• The Indian Penal Code, 1860

It is prohibited to maim or injure any animal with a monetary value greater than Rs 10 under Sections 428 and 429 of the Indian Penal Code. It’s against the law to throw acid on cows (something that vegetable sellers do as a matter of routine). The Code also prohibits autos from intentionally injuring or killing pets, cats, or cows on the street. Offenders can be reported to a local animal welfare organization and police station, and a case can be launched under the laws mentioned above.

The penalty is a Rs 2000 fine and/or a five-year jail sentence. The offense of public annoyance is defined in Section 268. A person is guilty of committing public nuisance if he does something that annoys, endangers, or injures the general public. As a result, if a person kills or injures an animal in public, he could be charged with this offense. Section 290 of the Indian Penal Code stipulates that public disturbance is punishable by a fine of up to 200 rupees.

Theft is defined in Section 378. Any person who moves movable goods out of another person’s hands with the intent of taking them away is guilty of stealing. Animals fall within the category of movable property. As an example, if a person acts in such a way as to entice another person’s dog to pursue him to deprive the owner of the dog’s possession, he is committing theft. Any individual who commits theft is subject to imprisonment for up to three years, a fine, or both, according to Section 379.

  • The Performing Animals (Registration) Rules, 2001

According to Section 3 of the Performing Animals (Registration) Rules, to train or show any animal performance, one must first request registration. Furthermore, while issuing registration, the considered authority may impose any condition(s) that it deems acceptable in the animal’s best interests(s).

Conditions may be imposed, such as ensuring proper watering and feeding stops during transportation, preventing unnecessary infliction of pain and suffering during such training/exhibition, training an animal to perform an act by its instincts, and preventing the performance of a sick, injured, or pregnant animal, among others.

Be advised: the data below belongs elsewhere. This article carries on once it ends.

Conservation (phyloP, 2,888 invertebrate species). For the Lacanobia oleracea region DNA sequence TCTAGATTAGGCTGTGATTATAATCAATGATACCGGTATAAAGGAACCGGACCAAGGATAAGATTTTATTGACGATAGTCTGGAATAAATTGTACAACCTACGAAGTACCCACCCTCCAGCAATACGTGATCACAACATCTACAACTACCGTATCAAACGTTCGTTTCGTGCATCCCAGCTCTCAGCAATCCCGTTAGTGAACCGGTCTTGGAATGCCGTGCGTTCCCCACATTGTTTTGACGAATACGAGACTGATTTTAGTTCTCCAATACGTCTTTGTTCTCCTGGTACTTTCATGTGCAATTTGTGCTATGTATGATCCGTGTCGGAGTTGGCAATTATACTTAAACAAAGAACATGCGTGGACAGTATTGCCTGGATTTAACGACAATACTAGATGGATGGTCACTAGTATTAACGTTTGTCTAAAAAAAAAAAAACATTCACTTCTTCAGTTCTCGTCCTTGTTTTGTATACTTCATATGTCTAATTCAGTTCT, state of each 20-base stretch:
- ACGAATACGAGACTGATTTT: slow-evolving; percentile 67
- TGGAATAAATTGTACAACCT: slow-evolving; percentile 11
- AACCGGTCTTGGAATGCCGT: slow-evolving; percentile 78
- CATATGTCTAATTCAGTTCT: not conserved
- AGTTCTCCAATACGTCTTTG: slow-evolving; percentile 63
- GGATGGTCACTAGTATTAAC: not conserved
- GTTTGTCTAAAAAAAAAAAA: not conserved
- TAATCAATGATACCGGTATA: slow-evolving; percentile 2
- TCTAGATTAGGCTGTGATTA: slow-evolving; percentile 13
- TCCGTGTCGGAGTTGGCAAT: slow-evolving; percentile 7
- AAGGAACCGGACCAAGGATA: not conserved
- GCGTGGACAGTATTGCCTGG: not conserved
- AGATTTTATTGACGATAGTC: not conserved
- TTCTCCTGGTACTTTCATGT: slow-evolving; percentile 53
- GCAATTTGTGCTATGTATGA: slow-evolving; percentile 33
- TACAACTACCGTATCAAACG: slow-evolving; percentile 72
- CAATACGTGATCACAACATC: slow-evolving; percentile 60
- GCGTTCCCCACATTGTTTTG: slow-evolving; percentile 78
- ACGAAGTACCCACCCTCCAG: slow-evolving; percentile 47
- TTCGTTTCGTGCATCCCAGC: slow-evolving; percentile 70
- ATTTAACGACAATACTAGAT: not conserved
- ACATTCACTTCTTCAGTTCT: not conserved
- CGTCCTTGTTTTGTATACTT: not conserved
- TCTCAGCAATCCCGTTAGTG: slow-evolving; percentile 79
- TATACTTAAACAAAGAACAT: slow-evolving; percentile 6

• The Experiments on Animals (Control And Supervision) Rules, 1968

Experiments on Animals (Control and Supervision) Rules, 1968, Section 4 puts down the following prerequisites for performing experiments: Experiments should be carried out with caution and compassion.Experiments must be carried out by or under the supervision of trained individuals, in a laboratory that is suitably equipped and staffed for the purpose, and under the supervision of the person experimenting.

An experiment must use a minimum number of animals. Experiments involving operating procedures other than simple inoculation or superficial venesection must be conducted while the animal is under the influence of a strong enough anesthetic to keep the animal from feeling discomfort throughout the experiment.

  • The Transport of Animal Rules, 1978

The Transport of Animals Rules, 1978, Section 98, lays out the general standards for animal transportation. Transported animals must be healthy and in good condition. They should be inspected by a veterinary doctor to ensure that they are free of infectious diseases and fit to travel, with the nature and duration of the anticipated excursion taken into account when determining the degree of fitness.

Animals that are unsuited for transport, as well as those that are newborn, ill, blind, malnourished, lame, exhausted, or have given birth in the last 72 hours or are likely to give birth during transit, shall not be transported. Animals that are pregnant or very young should not be transported alongside other animals. During transportation, different classes of animals must be maintained apart. When transporting diseased animals for treatment, they must not be mingled with other animals.

Competence of the laws

Illegal poaching legislation has undoubtedly been enacted. However, the effectiveness of legislation is determined by its outcome, and current statistics show that poaching regulations have had little success in reducing the activity and thereby conserving species. A prominent wildlife trafficker with worldwide ties was uncovered in 2016 smuggling the body parts of over 125 tigers and 1200 leopards. Each of the defendants was sentenced to four years in prison and told to pay a fine of Rs 10,000.

In 2004, he was also detained in a separate state with 456 tigers and leopard nails. Six persons were arrested in June 2018 after they were discovered in possession of 12 tusks. The severity of the penalties imposed by the laws is one of the most obvious causes for such failure. This is because animals are still not considered equal to people, and hence do not have the same number of rights and liberties as humans. However, it must always be remembered that animals were not created by humans. What gives people the right to exploit animals for their gain?

Case laws

  • R. Simon Vs Union of India[iv] – Article 19(6) enables the court to enact rules restricting the right to trade and profession in the public good.